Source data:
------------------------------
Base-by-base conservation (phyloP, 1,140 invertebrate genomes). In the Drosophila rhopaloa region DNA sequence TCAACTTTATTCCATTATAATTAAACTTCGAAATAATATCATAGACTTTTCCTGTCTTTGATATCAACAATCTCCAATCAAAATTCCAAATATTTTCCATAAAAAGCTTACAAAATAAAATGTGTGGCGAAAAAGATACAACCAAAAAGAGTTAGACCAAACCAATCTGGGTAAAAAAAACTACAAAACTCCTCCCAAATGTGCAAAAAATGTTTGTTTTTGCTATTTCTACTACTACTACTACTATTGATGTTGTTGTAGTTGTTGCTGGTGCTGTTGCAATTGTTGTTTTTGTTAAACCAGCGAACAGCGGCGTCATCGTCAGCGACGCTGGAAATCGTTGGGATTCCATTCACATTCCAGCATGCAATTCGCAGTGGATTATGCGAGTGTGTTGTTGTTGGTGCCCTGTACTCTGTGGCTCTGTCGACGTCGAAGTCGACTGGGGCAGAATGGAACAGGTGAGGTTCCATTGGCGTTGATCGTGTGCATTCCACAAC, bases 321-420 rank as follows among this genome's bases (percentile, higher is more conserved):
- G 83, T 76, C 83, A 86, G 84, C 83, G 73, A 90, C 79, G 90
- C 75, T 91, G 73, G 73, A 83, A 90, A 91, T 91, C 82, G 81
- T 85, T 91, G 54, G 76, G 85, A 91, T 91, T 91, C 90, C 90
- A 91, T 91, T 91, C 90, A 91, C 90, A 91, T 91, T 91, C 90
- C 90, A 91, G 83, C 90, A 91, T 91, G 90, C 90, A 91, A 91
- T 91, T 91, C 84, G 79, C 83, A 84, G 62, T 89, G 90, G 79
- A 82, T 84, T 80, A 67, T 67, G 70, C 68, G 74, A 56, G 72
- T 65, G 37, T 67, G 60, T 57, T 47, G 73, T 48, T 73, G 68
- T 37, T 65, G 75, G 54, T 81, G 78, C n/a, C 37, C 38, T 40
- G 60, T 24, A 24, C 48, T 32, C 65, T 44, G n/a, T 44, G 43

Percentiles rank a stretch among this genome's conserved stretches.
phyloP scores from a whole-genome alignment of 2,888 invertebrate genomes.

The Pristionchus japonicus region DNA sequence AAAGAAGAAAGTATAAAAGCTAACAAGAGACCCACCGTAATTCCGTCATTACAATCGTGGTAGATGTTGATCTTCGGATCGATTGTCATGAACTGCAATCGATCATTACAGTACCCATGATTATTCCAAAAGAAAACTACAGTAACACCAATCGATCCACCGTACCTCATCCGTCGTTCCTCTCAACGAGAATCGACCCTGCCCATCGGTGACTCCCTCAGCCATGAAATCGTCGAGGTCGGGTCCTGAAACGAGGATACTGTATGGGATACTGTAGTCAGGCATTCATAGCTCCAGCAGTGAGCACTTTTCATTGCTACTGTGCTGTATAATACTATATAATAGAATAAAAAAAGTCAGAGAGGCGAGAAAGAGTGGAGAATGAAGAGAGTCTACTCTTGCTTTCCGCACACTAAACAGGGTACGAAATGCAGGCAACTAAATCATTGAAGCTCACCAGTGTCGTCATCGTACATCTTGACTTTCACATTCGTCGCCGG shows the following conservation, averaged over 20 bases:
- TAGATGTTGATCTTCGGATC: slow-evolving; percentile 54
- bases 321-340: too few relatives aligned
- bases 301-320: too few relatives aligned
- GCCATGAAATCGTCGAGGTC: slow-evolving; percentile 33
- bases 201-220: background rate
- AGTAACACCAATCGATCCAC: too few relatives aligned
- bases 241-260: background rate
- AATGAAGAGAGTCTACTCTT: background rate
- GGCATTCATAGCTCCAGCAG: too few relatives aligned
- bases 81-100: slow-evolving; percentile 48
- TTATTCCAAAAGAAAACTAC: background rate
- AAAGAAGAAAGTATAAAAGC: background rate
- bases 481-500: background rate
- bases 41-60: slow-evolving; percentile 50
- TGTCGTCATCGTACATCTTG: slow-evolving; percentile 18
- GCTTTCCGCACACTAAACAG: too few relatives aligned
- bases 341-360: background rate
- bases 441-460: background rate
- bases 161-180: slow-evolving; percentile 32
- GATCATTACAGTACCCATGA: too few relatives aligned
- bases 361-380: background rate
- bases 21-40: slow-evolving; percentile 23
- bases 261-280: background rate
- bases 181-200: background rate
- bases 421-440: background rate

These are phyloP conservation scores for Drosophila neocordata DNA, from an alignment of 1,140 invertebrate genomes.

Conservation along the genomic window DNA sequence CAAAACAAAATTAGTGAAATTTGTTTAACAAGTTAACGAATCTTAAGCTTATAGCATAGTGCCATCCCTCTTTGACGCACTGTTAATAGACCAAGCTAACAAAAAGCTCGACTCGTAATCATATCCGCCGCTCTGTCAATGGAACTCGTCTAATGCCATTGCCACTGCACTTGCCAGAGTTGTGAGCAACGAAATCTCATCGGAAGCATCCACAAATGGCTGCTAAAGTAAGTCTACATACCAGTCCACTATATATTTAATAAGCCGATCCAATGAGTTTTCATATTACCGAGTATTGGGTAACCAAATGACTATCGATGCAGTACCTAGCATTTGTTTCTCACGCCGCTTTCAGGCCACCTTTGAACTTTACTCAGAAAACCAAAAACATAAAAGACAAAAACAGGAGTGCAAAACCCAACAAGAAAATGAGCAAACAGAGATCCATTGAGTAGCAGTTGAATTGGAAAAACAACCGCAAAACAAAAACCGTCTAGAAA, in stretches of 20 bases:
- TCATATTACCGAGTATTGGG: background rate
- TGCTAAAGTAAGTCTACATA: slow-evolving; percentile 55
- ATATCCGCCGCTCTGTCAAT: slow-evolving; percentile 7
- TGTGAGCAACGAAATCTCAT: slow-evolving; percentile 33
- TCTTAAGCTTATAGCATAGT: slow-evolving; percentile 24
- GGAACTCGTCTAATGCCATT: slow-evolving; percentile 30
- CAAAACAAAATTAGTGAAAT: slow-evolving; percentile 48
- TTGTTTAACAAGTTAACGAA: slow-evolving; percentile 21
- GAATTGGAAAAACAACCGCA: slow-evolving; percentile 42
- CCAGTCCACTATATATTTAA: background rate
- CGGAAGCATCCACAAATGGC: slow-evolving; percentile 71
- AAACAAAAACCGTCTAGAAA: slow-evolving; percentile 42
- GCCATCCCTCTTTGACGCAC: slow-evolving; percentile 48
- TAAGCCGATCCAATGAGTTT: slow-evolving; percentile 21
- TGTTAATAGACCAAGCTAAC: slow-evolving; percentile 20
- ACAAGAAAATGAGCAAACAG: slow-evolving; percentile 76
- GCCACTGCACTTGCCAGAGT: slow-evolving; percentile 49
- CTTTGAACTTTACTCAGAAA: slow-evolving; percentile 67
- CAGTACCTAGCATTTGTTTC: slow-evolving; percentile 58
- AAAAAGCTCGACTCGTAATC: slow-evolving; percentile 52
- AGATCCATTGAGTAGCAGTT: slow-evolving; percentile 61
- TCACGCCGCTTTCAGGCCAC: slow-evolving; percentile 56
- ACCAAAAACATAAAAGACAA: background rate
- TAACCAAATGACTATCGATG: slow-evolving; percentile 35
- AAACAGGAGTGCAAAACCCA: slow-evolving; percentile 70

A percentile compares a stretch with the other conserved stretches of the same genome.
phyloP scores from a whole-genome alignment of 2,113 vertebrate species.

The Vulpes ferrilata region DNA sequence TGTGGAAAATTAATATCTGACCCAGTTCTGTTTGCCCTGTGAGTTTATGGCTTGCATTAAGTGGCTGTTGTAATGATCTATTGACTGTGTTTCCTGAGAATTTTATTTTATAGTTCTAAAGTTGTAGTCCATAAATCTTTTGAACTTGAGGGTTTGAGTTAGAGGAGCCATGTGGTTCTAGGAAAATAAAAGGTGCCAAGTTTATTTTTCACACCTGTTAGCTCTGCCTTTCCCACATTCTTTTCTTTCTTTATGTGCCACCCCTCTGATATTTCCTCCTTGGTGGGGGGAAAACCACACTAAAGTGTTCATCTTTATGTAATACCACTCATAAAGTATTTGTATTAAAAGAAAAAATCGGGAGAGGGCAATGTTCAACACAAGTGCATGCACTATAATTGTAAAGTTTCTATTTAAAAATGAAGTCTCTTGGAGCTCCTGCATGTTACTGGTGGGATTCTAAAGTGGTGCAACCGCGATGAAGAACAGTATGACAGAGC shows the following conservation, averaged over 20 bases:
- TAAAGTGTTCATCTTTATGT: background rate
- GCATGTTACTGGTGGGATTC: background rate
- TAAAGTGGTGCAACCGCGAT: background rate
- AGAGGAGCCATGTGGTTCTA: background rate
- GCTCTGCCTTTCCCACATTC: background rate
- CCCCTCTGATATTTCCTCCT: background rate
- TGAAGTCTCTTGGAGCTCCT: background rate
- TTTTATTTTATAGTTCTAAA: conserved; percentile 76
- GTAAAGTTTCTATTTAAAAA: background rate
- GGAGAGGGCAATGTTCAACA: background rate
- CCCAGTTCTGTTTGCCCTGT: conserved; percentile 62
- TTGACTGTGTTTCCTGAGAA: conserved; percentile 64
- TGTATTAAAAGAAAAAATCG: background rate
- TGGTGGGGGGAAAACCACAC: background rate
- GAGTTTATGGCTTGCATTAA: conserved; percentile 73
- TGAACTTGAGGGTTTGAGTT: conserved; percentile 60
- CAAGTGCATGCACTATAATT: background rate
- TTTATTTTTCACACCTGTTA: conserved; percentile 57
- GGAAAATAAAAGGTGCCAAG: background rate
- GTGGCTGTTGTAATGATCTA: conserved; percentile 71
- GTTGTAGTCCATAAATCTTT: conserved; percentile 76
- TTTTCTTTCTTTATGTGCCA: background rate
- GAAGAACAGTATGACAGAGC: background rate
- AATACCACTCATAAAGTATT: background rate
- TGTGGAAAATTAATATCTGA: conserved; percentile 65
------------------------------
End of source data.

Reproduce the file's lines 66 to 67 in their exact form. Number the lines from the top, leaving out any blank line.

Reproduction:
- AAACAGGAGTGCAAAACCCA: slow-evolving; percentile 70

A percentile compares a stretch with the other conserved stretches of the same genome.